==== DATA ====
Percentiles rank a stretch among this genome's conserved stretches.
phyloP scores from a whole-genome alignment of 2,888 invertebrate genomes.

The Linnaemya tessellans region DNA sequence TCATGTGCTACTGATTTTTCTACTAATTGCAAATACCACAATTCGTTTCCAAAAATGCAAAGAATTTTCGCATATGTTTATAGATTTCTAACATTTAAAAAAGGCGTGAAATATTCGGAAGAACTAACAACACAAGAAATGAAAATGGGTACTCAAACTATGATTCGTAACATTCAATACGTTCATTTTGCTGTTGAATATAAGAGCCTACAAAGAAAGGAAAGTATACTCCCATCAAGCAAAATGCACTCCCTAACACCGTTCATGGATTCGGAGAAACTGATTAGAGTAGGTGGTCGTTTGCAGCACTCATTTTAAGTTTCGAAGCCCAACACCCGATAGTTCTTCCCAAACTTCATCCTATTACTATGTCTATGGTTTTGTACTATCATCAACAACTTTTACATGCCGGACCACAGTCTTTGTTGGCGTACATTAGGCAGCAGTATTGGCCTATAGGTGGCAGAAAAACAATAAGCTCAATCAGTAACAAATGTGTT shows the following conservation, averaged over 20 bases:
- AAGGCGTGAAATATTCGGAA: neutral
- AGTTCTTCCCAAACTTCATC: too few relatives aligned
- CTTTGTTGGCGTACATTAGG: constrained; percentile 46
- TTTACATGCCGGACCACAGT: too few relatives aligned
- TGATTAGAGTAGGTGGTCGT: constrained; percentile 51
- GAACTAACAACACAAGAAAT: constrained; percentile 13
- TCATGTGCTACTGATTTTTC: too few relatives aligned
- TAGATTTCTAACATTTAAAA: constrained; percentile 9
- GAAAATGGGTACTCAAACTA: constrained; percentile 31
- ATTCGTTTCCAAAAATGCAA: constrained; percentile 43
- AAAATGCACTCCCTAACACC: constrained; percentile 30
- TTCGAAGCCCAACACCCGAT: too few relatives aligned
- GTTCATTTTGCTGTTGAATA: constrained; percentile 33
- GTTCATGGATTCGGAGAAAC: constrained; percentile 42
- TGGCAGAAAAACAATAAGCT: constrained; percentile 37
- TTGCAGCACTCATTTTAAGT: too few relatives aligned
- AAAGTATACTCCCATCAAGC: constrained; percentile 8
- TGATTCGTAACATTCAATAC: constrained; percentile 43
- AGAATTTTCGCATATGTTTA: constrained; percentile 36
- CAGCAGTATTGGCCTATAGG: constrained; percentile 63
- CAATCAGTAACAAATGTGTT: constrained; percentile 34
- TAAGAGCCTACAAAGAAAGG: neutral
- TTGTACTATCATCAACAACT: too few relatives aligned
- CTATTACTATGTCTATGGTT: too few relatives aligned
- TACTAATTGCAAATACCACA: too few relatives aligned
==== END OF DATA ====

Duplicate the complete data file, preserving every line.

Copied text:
Percentiles rank a stretch among this genome's conserved stretches.
phyloP scores from a whole-genome alignment of 2,888 invertebrate genomes.

The Linnaemya tessellans region DNA sequence TCATGTGCTACTGATTTTTCTACTAATTGCAAATACCACAATTCGTTTCCAAAAATGCAAAGAATTTTCGCATATGTTTATAGATTTCTAACATTTAAAAAAGGCGTGAAATATTCGGAAGAACTAACAACACAAGAAATGAAAATGGGTACTCAAACTATGATTCGTAACATTCAATACGTTCATTTTGCTGTTGAATATAAGAGCCTACAAAGAAAGGAAAGTATACTCCCATCAAGCAAAATGCACTCCCTAACACCGTTCATGGATTCGGAGAAACTGATTAGAGTAGGTGGTCGTTTGCAGCACTCATTTTAAGTTTCGAAGCCCAACACCCGATAGTTCTTCCCAAACTTCATCCTATTACTATGTCTATGGTTTTGTACTATCATCAACAACTTTTACATGCCGGACCACAGTCTTTGTTGGCGTACATTAGGCAGCAGTATTGGCCTATAGGTGGCAGAAAAACAATAAGCTCAATCAGTAACAAATGTGTT shows the following conservation, averaged over 20 bases:
- AAGGCGTGAAATATTCGGAA: neutral
- AGTTCTTCCCAAACTTCATC: too few relatives aligned
- CTTTGTTGGCGTACATTAGG: constrained; percentile 46
- TTTACATGCCGGACCACAGT: too few relatives aligned
- TGATTAGAGTAGGTGGTCGT: constrained; percentile 51
- GAACTAACAACACAAGAAAT: constrained; percentile 13
- TCATGTGCTACTGATTTTTC: too few relatives aligned
- TAGATTTCTAACATTTAAAA: constrained; percentile 9
- GAAAATGGGTACTCAAACTA: constrained; percentile 31
- ATTCGTTTCCAAAAATGCAA: constrained; percentile 43
- AAAATGCACTCCCTAACACC: constrained; percentile 30
- TTCGAAGCCCAACACCCGAT: too few relatives aligned
- GTTCATTTTGCTGTTGAATA: constrained; percentile 33
- GTTCATGGATTCGGAGAAAC: constrained; percentile 42
- TGGCAGAAAAACAATAAGCT: constrained; percentile 37
- TTGCAGCACTCATTTTAAGT: too few relatives aligned
- AAAGTATACTCCCATCAAGC: constrained; percentile 8
- TGATTCGTAACATTCAATAC: constrained; percentile 43
- AGAATTTTCGCATATGTTTA: constrained; percentile 36
- CAGCAGTATTGGCCTATAGG: constrained; percentile 63
- CAATCAGTAACAAATGTGTT: constrained; percentile 34
- TAAGAGCCTACAAAGAAAGG: neutral
- TTGTACTATCATCAACAACT: too few relatives aligned
- CTATTACTATGTCTATGGTT: too few relatives aligned
- TACTAATTGCAAATACCACA: too few relatives aligned